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Who are the Best Bladesmiths?

Discussion in 'Custom & Handmade Knives' started by Bill R, May 1, 2002.

  1. Bill R

    Bill R

    61
    Sep 15, 1999
    Who do you consider to be among the top 5 or 10 bladesmiths in the world? Two that immediately come to my mind are Jerry Fisk and Yoshindo Yoshihara. Any others?
     
  2. Will York

    Will York Platinum Member Platinum Member

    Jan 21, 2000
    Kinda reminds me of a line out of "Butch Cassidy & the Sundance Kid", when they're on the run. Cassidy asks, "Who's the best lawman?" The Kid replies, "Best? You mean toughest...or easiest to bribe?"

    Everything has a context. When assessing bladesmiths, one person's best might mean perfection in finish work. Another's might be original design--either in terms of aesthetics or in terms of function, or both. Then again, one might ask who forges the best steel, assuming that by bladesmith you mean someone who forges rather than creating by stock removal.

    In the October 1997 issue of BLADE Magazine, Ed Fowler reported on a 52100 blade tested by Metallographic Laboratory Services in California. The owner of the lab stated that the sample had the finest grain structure in the cutting edge of any steel he had ever examined, with carbide size between 1/2 and 1 micron. As Mr. Fowler said in the article, "This is as fine as it gets," comparing it to D2 at 10-15 microns and CPM420V at 2-4 microns.

    That blade was forged and heat treated by Rick Dunkerley. The same knife was later put through a flex test in which it was clamped in a vise, bent 90 degrees, then bent back 180 degrees, back again 180 degrees, back again 180 degrees, back again 180 degrees, back again 180 degrees and finally cracked at the edge on the next flex. In cutting tests a Dunkerley 52100 blade has made over 1000 cuts through rope without re-sharpening. With a few strokes on a fine Arkansas, that edge was restored to full sharpness. Both the flex test and cutting test were witnessed by other knife makers with national reputations, Phil Wilson on the flex test and Barry Gallagher on the rope cutting, I believe.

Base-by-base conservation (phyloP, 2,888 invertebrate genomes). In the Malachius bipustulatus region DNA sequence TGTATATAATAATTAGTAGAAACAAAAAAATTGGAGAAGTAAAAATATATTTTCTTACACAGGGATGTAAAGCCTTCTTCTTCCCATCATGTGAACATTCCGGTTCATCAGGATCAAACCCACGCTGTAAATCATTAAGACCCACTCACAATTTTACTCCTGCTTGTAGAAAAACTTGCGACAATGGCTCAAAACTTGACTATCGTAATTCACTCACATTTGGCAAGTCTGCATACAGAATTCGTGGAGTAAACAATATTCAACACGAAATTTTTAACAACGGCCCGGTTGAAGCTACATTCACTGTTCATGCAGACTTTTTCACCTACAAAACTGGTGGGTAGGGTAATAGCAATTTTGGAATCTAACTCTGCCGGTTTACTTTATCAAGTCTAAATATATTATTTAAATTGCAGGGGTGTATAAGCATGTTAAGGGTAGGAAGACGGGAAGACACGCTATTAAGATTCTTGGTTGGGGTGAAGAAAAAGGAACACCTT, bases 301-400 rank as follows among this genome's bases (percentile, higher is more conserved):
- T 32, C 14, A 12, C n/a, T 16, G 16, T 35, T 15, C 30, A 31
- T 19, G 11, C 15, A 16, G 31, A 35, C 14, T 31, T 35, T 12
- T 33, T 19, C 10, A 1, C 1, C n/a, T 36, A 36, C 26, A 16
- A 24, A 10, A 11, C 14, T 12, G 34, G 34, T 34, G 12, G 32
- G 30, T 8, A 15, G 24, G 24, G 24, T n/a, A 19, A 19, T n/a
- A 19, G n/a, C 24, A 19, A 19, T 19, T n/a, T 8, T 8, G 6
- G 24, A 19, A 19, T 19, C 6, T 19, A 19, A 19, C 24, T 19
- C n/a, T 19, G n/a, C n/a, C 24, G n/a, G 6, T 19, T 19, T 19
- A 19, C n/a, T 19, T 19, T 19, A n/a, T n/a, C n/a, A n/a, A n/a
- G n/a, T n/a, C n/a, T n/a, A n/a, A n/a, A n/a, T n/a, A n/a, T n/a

52100 is Rick's basic "using knife" steel, and he uses and tests his own hunting knives as a professional outfitter and elk hunting guide in Montana. He also does some of the most elaborate mosaic damascus to be found, having won national awards in many categories, and has even forged CPM steels--both from powder and from bar stock.

    I’d have to put him on my short list.

    For variety of experience with forging different kinds of blades and steel, and for innovation, I’d have to add Steve Schwarzer. He’s forged just about anything one can forge in the way of knife blades and steels, and was instrumental in the development of mosaic damascus as we know it today. He studied techniques from ancient Italian glassware artists and applied them to the forging of damascus steel, continuing its development and perfection until it now has become the standard for beauty and intricacy in forged blade steels.

    So, there’s two I’d have to look at putting in the top ten or fewer—probably fewer as far as US bladesmiths go. I admit I’m not familiar with the talent worldwide.

    --Will
     
  3. not2sharp

    not2sharp Gold Member Gold Member

    Jun 29, 1999
    How would you define "best"? There are thousands of good knife makers out there and plenty of guys who make excellent knives, but who are not very good at generating attention.

    There are no "best" ones. There are just some better ones whom specialize in making specific knives within certain price ranges. It depends on what you are looking for.

    n2s
     
  4. Bill R

    Bill R

    61
    Sep 15, 1999
    I would definately agree that there are lots of great makers, some well know, some not so well known. I have knives by makers that fall into the later that are some of the best fit/finish I have seen. Will hit it on what I am refering to. A bladesmith who forges steel with artistry and perfection and is highly regarded by his/her peers. Of course as with anything it is subjective.
     
  5. Keith Montgomery

    Keith Montgomery

    May 9, 2000
    You have gone and asked one of those questions that I find impossible to answer. There are far too many great bladesmiths and no matter how many I listed, I am sure that I would miss some.

    Those that I have either already gotten a knife from or have one on order from are, Ed Fowler, Rick Dunkerly, Ron Leuschen, Jerry Fisk and Al Pendray. If I had the money there would be another two or three hundred on this list.
     
  6. tom mayo

    tom mayo

    Jan 27, 1999
    :rolleyes:
     
  7. Keith Montgomery

    Keith Montgomery

    May 9, 2000
    I agree that there are some less well known makers that are exceptionally good. The great thing about these makers is that their knives are a very good value. They have not been around long enough to feel that they can start to charge the big bucks just yet. A couple that come to mind are Bill Buxton and Ron Leuschen. These guys knives are way better than you would guess from the prices they charge. I am sure there are many others that would fit into that same classification.

    There are many well known makers whose knives are also priced well under what you might expect. I contacted Al Penray about a wootz knife and was actually floored by how low a price I was quoted. The knives of Audra Draper also offer tremendous value.